Wapen van Kampen/Shield of Kampen

The history of the Hanseatic League

The rise and fall of the Hanseatic cities

Hanze or Hanza refers to a group, company, community or armed crowd. This term was used in the Middle Ages by merchants who wanted to protect themselves against thieves, robbers and pirates by working together. By also giving each other trade privileges, such as an exemption from tolls, they also stimulated mutual trade and profit. Water trade was the most common way, and the cities that benefited most from this were those that were situated by the sea and on a network of rivers that ran deep through the land beyond. Important trading places around 1400 were, for example, Lübeck, Hamburg (Germany), Bruges, London, Cologne, Gdansk and Novgorod. In the Netherlands these include Zwolle, Deventer, Zutphen, Kampen, Elburg, Hattem, Hasselt, Harderwijk and Doesburg.

Because maritime trade was dangerous due to piracy, the need arose around the Baltic and North Sea for cooperation and agreements to make shipping safer here. At first these were agreements between merchants, but soon these also became agreements between the cities themselves. By seeking support from each other and by working together, transport became safer and costs could be reduced and everything could therefore also be cheaper. was, and because it could buy and sell larger.

Sources: People-and-Society InfoNu, Wikipedia,

A hanze or hanza meant group, company, community or armed crowd. This concept was initially used by collaborating merchants who wanted to protect each other and thus their trade from thieves and robbers by working together, and later it was applied to all kinds of cities, especially in Northern Europe, who started to cooperate in the economic field. Merchants and cities cooperating gave each other trade privileges, such as exemption from tolls, and in this way stimulated mutual trade and profit.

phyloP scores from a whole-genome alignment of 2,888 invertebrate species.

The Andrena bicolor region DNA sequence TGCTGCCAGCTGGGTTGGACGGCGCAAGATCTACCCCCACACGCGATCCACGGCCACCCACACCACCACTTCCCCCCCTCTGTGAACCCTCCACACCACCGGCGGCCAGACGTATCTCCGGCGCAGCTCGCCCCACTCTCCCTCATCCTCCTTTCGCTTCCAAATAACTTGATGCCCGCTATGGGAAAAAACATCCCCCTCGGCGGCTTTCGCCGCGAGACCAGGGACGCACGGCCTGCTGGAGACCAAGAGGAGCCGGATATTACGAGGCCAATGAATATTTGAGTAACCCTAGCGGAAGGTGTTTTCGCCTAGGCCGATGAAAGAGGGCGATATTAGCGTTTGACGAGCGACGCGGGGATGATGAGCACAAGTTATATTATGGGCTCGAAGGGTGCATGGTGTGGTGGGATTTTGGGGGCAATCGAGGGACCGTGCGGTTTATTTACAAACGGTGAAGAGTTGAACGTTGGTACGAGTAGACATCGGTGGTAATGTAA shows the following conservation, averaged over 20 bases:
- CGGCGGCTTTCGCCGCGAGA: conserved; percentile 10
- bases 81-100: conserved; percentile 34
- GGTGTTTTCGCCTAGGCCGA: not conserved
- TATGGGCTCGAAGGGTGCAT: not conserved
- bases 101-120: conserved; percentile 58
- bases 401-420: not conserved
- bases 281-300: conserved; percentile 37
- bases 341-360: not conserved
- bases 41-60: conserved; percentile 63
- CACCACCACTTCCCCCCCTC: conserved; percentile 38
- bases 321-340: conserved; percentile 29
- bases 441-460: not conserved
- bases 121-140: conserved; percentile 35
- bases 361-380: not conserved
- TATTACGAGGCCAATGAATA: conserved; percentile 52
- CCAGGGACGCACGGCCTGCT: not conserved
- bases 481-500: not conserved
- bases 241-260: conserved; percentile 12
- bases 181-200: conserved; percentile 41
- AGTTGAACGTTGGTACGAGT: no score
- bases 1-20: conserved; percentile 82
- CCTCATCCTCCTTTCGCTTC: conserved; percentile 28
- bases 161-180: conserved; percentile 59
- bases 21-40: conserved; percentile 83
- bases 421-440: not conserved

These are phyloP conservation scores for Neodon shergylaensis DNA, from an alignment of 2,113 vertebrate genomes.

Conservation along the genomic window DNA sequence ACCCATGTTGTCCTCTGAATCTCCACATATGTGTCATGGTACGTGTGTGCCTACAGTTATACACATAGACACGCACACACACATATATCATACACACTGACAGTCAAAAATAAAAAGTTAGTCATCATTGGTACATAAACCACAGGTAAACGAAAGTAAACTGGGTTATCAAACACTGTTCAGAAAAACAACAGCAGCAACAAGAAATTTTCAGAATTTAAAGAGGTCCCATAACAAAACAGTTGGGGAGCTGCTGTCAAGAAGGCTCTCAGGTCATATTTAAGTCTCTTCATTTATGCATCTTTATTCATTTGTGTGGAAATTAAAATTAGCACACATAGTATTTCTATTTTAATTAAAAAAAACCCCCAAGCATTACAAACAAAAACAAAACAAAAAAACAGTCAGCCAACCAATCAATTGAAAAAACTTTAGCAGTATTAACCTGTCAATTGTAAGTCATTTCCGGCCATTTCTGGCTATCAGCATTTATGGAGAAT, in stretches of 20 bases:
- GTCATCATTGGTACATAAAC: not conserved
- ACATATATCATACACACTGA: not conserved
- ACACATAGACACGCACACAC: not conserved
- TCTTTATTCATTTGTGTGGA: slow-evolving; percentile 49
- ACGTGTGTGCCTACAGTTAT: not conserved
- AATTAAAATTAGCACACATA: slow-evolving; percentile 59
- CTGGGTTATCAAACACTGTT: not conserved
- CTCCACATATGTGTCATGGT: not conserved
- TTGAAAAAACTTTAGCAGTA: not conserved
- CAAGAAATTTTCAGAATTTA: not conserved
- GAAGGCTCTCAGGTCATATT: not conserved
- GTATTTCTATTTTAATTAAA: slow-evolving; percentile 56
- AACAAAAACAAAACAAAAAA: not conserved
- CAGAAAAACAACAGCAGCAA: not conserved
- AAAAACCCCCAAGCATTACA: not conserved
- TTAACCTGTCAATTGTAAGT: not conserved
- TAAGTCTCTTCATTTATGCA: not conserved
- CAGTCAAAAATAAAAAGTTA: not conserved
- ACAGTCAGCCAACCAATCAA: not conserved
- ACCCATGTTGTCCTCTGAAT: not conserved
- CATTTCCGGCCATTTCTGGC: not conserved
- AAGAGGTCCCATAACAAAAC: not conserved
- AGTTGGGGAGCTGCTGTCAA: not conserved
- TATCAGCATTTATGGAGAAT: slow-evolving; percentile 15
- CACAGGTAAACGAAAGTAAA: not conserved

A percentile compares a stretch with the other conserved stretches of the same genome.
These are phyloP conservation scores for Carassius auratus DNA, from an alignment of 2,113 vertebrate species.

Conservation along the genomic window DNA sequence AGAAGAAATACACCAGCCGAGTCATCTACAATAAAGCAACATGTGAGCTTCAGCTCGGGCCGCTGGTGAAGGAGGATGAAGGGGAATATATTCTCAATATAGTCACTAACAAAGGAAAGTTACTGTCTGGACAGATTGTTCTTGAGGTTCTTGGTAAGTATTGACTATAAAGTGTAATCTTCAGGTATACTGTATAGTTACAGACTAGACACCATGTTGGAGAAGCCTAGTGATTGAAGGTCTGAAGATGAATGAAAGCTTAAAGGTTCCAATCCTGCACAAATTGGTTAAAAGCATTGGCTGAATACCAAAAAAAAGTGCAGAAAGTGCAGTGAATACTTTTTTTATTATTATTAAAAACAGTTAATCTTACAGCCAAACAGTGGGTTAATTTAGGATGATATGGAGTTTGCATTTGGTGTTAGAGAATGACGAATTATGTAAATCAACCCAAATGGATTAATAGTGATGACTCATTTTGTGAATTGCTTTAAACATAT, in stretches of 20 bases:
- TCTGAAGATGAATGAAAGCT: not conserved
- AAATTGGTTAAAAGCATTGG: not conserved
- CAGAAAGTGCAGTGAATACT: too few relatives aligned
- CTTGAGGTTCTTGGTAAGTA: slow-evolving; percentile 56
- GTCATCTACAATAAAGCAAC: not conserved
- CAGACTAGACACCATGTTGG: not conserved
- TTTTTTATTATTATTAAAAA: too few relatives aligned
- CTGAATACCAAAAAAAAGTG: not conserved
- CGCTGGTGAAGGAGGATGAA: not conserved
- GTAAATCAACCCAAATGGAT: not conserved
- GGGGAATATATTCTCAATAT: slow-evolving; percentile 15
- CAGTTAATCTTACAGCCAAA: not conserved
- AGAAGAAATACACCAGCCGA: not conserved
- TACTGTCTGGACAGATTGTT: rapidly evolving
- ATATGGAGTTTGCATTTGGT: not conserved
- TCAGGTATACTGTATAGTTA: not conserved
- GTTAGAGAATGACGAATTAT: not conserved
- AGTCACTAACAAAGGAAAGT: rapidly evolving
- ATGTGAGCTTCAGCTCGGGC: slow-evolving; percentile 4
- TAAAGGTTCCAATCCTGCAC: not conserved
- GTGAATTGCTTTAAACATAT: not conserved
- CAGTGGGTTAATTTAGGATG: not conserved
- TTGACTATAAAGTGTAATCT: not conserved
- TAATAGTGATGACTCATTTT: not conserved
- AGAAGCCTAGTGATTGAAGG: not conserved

A hanseatic or hanza was an alliance of merchants and cities during the Middle Ages. By cooperating, they tried to protect and expand their trade. The cities that joined it were called Hanseatic cities.

The Hanseatic League was founded in the 12th century in the beautiful city of Lübeck. This was the first city to join the Hanseatic League and for a long time it remained the most important city of the Hanseatic League. The Netherlands also joined the Hanseatic League. Kampen was one of the first cities to join.

The purpose of the Hanseatic League was to gain protection at sea. There were many pirates and they plundered the many merchant ships. on the ship if you were not careful as a merchant. And then there was no more trade. It was wild on the sea.

The second goal: Is the networking and the negotiation itself. The trade was transported on the kofship. Built a large sturdy ship, the cog. The cog was built of oak and moss. Moss stopped the rain and so there was no leakage and the cog could continue to sail. A replica of this can still be admired in Kampen.

Trade took place between Belgium, the Netherlands, Germany, Poland, Norway, Sweden and the Baltic States. The following trade was transported: Stones, fur, beer, rice, herring and stockfish. These goods were traded between the various countries.

The stones were used to build the Sassenpoort in Zwolle, or the Koornmarktspoort, city gate in Kampen. Or other old buildings like; the Waag in Deventer. The Hanseatic period was a special time in which a lot was built on cooperation and also on the building of cities.

In the 16th century, the Hanseatic League fell apart. Fewer and fewer countries joined the Hanseatic League. This was due to less good cooperation and also because international Hanseatic cities arose such as Antwerp and then in Amsterdam.

In the Hanseatic period, Amsterdam was a small fishing village and Kampen was much more important because of the IJssel. After the Hanseatic period, Amsterdam took over to a large extent, partly due to trade from the East and West Indies and America.

**Trade with the Baltic Sea region and the Netherlands still exists. Trade has become considerably less than in the Hanseatic period.